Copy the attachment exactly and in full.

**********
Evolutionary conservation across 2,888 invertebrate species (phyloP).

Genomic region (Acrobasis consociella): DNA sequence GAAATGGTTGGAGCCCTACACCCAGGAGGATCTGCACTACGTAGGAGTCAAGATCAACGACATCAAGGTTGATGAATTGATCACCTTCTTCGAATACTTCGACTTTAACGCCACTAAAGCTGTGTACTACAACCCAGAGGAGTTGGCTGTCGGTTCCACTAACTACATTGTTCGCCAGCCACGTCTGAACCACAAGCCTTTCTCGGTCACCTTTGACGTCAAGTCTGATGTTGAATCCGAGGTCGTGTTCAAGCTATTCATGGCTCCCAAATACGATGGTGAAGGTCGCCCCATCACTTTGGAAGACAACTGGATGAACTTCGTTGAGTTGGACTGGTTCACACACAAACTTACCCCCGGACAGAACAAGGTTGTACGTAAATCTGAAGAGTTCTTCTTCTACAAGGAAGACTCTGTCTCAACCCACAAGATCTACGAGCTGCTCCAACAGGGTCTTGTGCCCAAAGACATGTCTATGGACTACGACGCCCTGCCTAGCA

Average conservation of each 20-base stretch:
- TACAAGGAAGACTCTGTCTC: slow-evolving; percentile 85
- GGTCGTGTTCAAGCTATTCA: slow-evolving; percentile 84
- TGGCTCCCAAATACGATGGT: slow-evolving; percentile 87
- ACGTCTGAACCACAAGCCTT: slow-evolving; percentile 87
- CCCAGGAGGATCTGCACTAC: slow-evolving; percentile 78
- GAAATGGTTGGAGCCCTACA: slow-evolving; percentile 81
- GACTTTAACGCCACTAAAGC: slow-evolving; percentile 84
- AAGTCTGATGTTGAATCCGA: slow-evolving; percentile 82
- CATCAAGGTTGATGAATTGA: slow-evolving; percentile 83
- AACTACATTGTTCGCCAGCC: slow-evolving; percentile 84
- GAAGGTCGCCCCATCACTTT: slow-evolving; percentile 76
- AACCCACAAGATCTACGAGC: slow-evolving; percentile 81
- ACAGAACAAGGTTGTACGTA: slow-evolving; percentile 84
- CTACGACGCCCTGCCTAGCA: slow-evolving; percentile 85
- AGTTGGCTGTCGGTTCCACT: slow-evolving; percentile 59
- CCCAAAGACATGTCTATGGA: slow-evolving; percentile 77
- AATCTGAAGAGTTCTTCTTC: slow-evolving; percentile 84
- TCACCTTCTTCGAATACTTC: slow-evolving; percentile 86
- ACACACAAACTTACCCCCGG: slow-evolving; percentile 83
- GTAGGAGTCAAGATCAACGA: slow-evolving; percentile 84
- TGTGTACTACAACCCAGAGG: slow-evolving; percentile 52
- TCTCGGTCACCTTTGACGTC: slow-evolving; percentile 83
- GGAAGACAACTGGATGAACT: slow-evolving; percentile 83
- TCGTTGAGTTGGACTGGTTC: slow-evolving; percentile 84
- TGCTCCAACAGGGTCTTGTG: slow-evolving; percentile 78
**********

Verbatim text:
Evolutionary conservation across 2,888 invertebrate species (phyloP).

Genomic region (Acrobasis consociella): DNA sequence GAAATGGTTGGAGCCCTACACCCAGGAGGATCTGCACTACGTAGGAGTCAAGATCAACGACATCAAGGTTGATGAATTGATCACCTTCTTCGAATACTTCGACTTTAACGCCACTAAAGCTGTGTACTACAACCCAGAGGAGTTGGCTGTCGGTTCCACTAACTACATTGTTCGCCAGCCACGTCTGAACCACAAGCCTTTCTCGGTCACCTTTGACGTCAAGTCTGATGTTGAATCCGAGGTCGTGTTCAAGCTATTCATGGCTCCCAAATACGATGGTGAAGGTCGCCCCATCACTTTGGAAGACAACTGGATGAACTTCGTTGAGTTGGACTGGTTCACACACAAACTTACCCCCGGACAGAACAAGGTTGTACGTAAATCTGAAGAGTTCTTCTTCTACAAGGAAGACTCTGTCTCAACCCACAAGATCTACGAGCTGCTCCAACAGGGTCTTGTGCCCAAAGACATGTCTATGGACTACGACGCCCTGCCTAGCA

Average conservation of each 20-base stretch:
- TACAAGGAAGACTCTGTCTC: slow-evolving; percentile 85
- GGTCGTGTTCAAGCTATTCA: slow-evolving; percentile 84
- TGGCTCCCAAATACGATGGT: slow-evolving; percentile 87
- ACGTCTGAACCACAAGCCTT: slow-evolving; percentile 87
- CCCAGGAGGATCTGCACTAC: slow-evolving; percentile 78
- GAAATGGTTGGAGCCCTACA: slow-evolving; percentile 81
- GACTTTAACGCCACTAAAGC: slow-evolving; percentile 84
- AAGTCTGATGTTGAATCCGA: slow-evolving; percentile 82
- CATCAAGGTTGATGAATTGA: slow-evolving; percentile 83
- AACTACATTGTTCGCCAGCC: slow-evolving; percentile 84
- GAAGGTCGCCCCATCACTTT: slow-evolving; percentile 76
- AACCCACAAGATCTACGAGC: slow-evolving; percentile 81
- ACAGAACAAGGTTGTACGTA: slow-evolving; percentile 84
- CTACGACGCCCTGCCTAGCA: slow-evolving; percentile 85
- AGTTGGCTGTCGGTTCCACT: slow-evolving; percentile 59
- CCCAAAGACATGTCTATGGA: slow-evolving; percentile 77
- AATCTGAAGAGTTCTTCTTC: slow-evolving; percentile 84
- TCACCTTCTTCGAATACTTC: slow-evolving; percentile 86
- ACACACAAACTTACCCCCGG: slow-evolving; percentile 83
- GTAGGAGTCAAGATCAACGA: slow-evolving; percentile 84
- TGTGTACTACAACCCAGAGG: slow-evolving; percentile 52
- TCTCGGTCACCTTTGACGTC: slow-evolving; percentile 83
- GGAAGACAACTGGATGAACT: slow-evolving; percentile 83
- TCGTTGAGTTGGACTGGTTC: slow-evolving; percentile 84
- TGCTCCAACAGGGTCTTGTG: slow-evolving; percentile 78